The next time someone entrusts in you that they suffer from any sort of mental illness, don’t think about how they may not be in any significant physical pain. Instead, remember that they’re in mental pain, whether it be self-loathing, anxiety, hallucinations, memory loss…they deal with this on a daily basis. But do not let this change your opinion of them for the worse. Instead, respect them for having the strength and fortitude to deal with whatever their mind heaps upon them. Understand that you will never fully understand the way their mind works, but have compassion for them regardless. And, most importantly, love them for who they are, not for whoever their illness is so desperately trying to make them be. Do this simple thing, and the world is one step closer to combating mental illness.

not okay

Stay strong.

– Ryan

 

I think I’m a mean person, and it’s incredibly discouraging

Hoo, boy, this one’s gonna be a doozy…

I’ve said many times over that I believe in the inherent good of all people, myself included. Regardless of our individual approaches, we’re all working towards some sort of happiness. It’s a whole ‘nother conversation about what methods are “acceptable” and whatnot, but I digress…

Inherently, I’m good, like I believe everyone on this earth is. As I’ve gone through these past few weeks, though, I’ve gotten to wondering: “is my inherent good making me outwardly good?” I’ve had proof the last few weeks to argue against that point. And I hate it. I’m sorry, but I do. There’s no getting around that fact.

I have clinical depression and anxiety, which means my mind and the conclusions it comes to are a bit different from those people who don’t have either illness. Long ago I accepted the fact that these mental illnesses will not only change the way I view myself, but also change the way I view others and their actions and words towards me. I dwell on things, I take things personally, I analyze every little detail of every little action, and, nine times out of 10, I come to bad conclusions. Whether they’re simply flawed in logic or straight-up insane conclusions to jump to, my mind tells me to, regardless.

So, in response to these terrible things my mind is telling me might happen, or in response to things I take personally and then WAY out of proportion, my wonky mind, despite being the reason I reached these conclusions in the first place, tries to pat me on the back and say “Don’t worry, Ryan, I’ll help you deal with this!”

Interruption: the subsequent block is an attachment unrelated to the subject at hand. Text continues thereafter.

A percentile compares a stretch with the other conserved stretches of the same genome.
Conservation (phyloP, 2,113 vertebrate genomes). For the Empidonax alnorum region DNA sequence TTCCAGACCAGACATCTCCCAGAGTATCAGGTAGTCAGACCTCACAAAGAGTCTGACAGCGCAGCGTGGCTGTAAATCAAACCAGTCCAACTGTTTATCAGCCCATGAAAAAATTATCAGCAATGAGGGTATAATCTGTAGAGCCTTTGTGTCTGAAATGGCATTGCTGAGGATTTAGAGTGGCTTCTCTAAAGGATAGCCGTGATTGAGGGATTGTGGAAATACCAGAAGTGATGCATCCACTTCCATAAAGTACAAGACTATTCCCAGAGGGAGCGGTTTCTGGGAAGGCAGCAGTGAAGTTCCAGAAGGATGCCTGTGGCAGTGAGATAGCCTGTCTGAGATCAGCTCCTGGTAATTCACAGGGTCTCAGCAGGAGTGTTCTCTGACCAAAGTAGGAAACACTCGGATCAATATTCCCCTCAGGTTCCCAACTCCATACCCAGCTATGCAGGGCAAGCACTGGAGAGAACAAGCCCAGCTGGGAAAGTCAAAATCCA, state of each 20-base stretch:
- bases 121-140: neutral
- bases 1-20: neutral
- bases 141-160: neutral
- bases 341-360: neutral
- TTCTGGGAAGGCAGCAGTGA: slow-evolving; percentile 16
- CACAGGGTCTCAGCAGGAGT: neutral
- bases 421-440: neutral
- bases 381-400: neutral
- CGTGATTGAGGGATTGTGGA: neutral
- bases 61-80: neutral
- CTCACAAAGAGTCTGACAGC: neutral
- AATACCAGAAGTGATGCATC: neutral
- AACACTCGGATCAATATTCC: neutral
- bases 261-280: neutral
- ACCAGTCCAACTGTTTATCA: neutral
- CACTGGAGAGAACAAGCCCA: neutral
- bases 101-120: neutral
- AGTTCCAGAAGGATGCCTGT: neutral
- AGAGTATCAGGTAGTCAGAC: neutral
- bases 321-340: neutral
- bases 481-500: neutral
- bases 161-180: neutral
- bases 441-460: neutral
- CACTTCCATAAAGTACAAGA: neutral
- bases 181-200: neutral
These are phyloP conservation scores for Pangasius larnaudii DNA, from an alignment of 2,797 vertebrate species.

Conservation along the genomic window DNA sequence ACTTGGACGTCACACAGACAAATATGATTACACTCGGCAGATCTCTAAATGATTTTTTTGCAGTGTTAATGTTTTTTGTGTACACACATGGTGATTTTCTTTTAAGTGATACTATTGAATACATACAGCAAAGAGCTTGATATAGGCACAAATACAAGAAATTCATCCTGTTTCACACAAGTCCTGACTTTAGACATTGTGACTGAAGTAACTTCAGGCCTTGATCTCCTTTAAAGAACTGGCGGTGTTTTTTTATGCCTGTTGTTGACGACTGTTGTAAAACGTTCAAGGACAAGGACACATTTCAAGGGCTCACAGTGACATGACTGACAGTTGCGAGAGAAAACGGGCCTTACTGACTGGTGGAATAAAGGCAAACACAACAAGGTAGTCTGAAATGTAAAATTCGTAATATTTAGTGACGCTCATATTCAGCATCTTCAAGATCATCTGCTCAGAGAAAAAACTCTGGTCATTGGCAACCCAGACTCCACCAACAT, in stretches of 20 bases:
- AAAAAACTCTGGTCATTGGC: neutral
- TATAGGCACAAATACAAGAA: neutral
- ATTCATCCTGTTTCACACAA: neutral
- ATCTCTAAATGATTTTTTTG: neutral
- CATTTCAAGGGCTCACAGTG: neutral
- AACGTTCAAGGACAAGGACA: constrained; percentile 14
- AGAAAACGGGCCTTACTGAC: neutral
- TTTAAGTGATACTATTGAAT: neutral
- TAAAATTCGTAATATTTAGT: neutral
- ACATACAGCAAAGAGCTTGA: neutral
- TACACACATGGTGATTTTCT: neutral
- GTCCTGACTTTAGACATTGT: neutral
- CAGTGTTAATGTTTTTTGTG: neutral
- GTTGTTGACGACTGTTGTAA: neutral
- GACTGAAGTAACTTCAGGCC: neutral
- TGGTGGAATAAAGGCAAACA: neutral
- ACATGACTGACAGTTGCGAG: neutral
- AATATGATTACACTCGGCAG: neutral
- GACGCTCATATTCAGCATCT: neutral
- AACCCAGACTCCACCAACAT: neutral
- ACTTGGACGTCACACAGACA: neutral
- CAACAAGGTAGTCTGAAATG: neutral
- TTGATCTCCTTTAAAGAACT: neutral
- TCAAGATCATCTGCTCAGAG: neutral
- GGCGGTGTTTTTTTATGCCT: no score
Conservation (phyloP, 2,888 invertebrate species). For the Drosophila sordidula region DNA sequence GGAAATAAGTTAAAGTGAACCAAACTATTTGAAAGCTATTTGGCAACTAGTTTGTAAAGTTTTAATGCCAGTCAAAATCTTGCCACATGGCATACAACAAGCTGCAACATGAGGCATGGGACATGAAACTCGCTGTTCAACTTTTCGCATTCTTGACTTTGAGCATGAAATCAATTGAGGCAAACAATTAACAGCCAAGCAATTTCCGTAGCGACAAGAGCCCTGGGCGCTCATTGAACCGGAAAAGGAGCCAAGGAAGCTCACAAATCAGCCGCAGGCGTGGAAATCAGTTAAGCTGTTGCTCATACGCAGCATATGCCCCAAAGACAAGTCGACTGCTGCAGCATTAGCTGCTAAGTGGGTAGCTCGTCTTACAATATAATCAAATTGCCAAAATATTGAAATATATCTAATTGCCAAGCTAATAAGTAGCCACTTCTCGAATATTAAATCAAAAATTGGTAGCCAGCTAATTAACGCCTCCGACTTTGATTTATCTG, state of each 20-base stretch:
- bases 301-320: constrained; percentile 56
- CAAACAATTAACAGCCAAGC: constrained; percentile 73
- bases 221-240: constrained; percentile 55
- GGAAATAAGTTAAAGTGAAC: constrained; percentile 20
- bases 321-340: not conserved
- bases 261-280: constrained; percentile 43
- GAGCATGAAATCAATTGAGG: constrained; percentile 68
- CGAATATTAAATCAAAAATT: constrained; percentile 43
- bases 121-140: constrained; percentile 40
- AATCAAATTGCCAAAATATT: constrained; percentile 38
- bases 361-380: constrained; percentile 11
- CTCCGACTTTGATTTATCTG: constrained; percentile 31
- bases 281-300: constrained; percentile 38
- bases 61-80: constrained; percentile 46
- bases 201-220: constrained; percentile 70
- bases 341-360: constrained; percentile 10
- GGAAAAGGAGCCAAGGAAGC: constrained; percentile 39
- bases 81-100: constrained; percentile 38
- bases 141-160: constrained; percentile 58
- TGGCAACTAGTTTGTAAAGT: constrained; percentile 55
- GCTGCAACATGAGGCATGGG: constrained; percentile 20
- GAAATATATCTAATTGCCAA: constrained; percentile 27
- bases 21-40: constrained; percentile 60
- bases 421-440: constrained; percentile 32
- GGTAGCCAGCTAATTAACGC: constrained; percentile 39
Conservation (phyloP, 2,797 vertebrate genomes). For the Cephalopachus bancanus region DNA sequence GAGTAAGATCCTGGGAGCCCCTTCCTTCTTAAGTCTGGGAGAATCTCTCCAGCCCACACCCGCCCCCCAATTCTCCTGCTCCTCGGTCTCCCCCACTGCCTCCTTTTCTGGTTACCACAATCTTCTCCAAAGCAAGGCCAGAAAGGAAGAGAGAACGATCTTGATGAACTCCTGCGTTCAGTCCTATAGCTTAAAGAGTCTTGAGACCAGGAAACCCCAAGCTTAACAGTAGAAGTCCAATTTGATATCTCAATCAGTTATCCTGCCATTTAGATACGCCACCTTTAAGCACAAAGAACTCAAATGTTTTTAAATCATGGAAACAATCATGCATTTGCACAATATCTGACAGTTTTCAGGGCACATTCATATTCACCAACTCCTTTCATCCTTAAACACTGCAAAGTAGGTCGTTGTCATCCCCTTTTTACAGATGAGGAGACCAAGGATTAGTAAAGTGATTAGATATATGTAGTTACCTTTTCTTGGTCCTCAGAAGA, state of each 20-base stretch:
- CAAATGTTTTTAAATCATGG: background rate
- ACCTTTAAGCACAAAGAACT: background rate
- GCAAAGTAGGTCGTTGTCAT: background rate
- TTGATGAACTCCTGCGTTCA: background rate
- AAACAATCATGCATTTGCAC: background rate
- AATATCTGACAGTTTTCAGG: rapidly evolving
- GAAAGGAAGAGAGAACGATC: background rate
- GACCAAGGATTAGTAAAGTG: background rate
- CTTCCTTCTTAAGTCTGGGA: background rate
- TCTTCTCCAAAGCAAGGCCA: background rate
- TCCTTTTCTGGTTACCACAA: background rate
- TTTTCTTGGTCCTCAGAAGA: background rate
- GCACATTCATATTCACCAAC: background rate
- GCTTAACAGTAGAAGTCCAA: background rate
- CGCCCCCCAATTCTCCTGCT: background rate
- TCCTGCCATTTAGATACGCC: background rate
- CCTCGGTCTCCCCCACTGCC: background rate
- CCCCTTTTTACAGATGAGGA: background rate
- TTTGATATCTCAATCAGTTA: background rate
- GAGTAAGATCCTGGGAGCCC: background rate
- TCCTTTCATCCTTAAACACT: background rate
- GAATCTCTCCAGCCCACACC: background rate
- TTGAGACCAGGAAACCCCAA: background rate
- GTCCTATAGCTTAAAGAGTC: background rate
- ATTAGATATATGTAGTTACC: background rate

“No!” my logical mind says. “Absolutely not, your ridiculous overthinking and fear-mongering is what got me to this mental state in the first place! I’ll deal with this logically, calmly, and with a level-head.”

Then my emotionally-overridden mind takes over. It pins me to a wall with nails. “I don’t think so, logic. We’re dealing with this MY way. Over-emotionally, overthinking, fearfully dealing with it.” And so it begins.

I’m mean to people.

I snap at them, I ignore them out of spite, I assume every little action is something in spite against me, I try to make my problems their problems, I scowl at them behind their backs, cut and dry, I’m a straight-up jerk to them, all to cope with my own messed-up way of thinking. So, I suppose that makes me selfish, as well. Great.

I won’t hide behind my depression and anxiety for all of this here – maybe this is just part of my personality, as well. I’d like to think not, because before either one of these illnesses manifested itself in me, I was actually a very pleasant person to be around. Regardless, even if I can attribute all of my “meanness” to my depression and anxiety, that isn’t an excuse.

I’m being 100% honest when I say it feels like these illnesses are pinning me against a wall with nails, telling my to deal with personal problems in unsavory ways. There are things I could do to deal with that, but even if there weren’t, what does it matter? I can certainly talk the talk –  I can tell you to be good to others, love yourself, understand you’re only human. But if I can’t walk the walk, what really matters, what good is it? I’ll say you should to be nice to an individual, and maybe the next day I go and snap at someone else for something that isn’t even their fault. I’ll say you should always be accepting of someone regardless of personal differences, but then later on put down someone’s viewpoint simply because it doesn’t line up with my own.

My point is this – I don’t think I’m a nice person. I can spout nice things left and right, and I can passionately believe them in my head and heart, but if I can’t apply what I “passionately believe” to my actions and attitude towards others, what good is it? It isn’t any good, I’ve found.

Maybe I’m inherently good. But I’m not good. I’m not sure I can convince myself otherwise.

– Ryan

 

Clinical Depression, broken down